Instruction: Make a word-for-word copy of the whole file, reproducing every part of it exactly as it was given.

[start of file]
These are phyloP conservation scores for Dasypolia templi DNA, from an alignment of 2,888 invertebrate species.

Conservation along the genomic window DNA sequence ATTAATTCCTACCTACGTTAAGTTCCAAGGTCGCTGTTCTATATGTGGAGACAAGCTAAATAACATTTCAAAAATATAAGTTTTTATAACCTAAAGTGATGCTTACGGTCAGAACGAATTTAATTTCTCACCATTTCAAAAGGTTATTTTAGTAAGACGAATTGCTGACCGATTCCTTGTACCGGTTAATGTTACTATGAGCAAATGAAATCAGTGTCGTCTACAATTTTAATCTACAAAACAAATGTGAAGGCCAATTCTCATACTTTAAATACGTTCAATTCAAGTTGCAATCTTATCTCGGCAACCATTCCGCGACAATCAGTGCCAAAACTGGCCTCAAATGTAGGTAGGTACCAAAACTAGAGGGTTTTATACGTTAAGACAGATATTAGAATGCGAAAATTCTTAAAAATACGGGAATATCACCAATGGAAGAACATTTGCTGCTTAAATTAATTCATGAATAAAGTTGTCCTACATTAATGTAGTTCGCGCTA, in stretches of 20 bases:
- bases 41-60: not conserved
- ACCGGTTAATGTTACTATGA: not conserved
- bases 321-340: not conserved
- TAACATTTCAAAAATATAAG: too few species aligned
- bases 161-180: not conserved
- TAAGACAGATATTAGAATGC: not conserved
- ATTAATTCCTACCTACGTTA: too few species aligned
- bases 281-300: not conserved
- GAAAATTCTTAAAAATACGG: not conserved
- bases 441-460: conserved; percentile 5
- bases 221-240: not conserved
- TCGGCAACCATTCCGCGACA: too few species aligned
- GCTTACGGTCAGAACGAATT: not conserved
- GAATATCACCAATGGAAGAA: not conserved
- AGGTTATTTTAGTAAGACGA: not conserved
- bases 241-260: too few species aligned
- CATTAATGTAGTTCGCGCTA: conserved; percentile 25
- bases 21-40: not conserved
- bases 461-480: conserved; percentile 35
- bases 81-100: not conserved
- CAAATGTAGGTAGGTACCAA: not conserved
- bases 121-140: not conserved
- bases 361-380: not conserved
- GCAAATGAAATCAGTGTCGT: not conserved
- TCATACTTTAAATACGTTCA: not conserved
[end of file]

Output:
These are phyloP conservation scores for Dasypolia templi DNA, from an alignment of 2,888 invertebrate species.

Conservation along the genomic window DNA sequence ATTAATTCCTACCTACGTTAAGTTCCAAGGTCGCTGTTCTATATGTGGAGACAAGCTAAATAACATTTCAAAAATATAAGTTTTTATAACCTAAAGTGATGCTTACGGTCAGAACGAATTTAATTTCTCACCATTTCAAAAGGTTATTTTAGTAAGACGAATTGCTGACCGATTCCTTGTACCGGTTAATGTTACTATGAGCAAATGAAATCAGTGTCGTCTACAATTTTAATCTACAAAACAAATGTGAAGGCCAATTCTCATACTTTAAATACGTTCAATTCAAGTTGCAATCTTATCTCGGCAACCATTCCGCGACAATCAGTGCCAAAACTGGCCTCAAATGTAGGTAGGTACCAAAACTAGAGGGTTTTATACGTTAAGACAGATATTAGAATGCGAAAATTCTTAAAAATACGGGAATATCACCAATGGAAGAACATTTGCTGCTTAAATTAATTCATGAATAAAGTTGTCCTACATTAATGTAGTTCGCGCTA, in stretches of 20 bases:
- bases 41-60: not conserved
- ACCGGTTAATGTTACTATGA: not conserved
- bases 321-340: not conserved
- TAACATTTCAAAAATATAAG: too few species aligned
- bases 161-180: not conserved
- TAAGACAGATATTAGAATGC: not conserved
- ATTAATTCCTACCTACGTTA: too few species aligned
- bases 281-300: not conserved
- GAAAATTCTTAAAAATACGG: not conserved
- bases 441-460: conserved; percentile 5
- bases 221-240: not conserved
- TCGGCAACCATTCCGCGACA: too few species aligned
- GCTTACGGTCAGAACGAATT: not conserved
- GAATATCACCAATGGAAGAA: not conserved
- AGGTTATTTTAGTAAGACGA: not conserved
- bases 241-260: too few species aligned
- CATTAATGTAGTTCGCGCTA: conserved; percentile 25
- bases 21-40: not conserved
- bases 461-480: conserved; percentile 35
- bases 81-100: not conserved
- CAAATGTAGGTAGGTACCAA: not conserved
- bases 121-140: not conserved
- bases 361-380: not conserved
- GCAAATGAAATCAGTGTCGT: not conserved
- TCATACTTTAAATACGTTCA: not conserved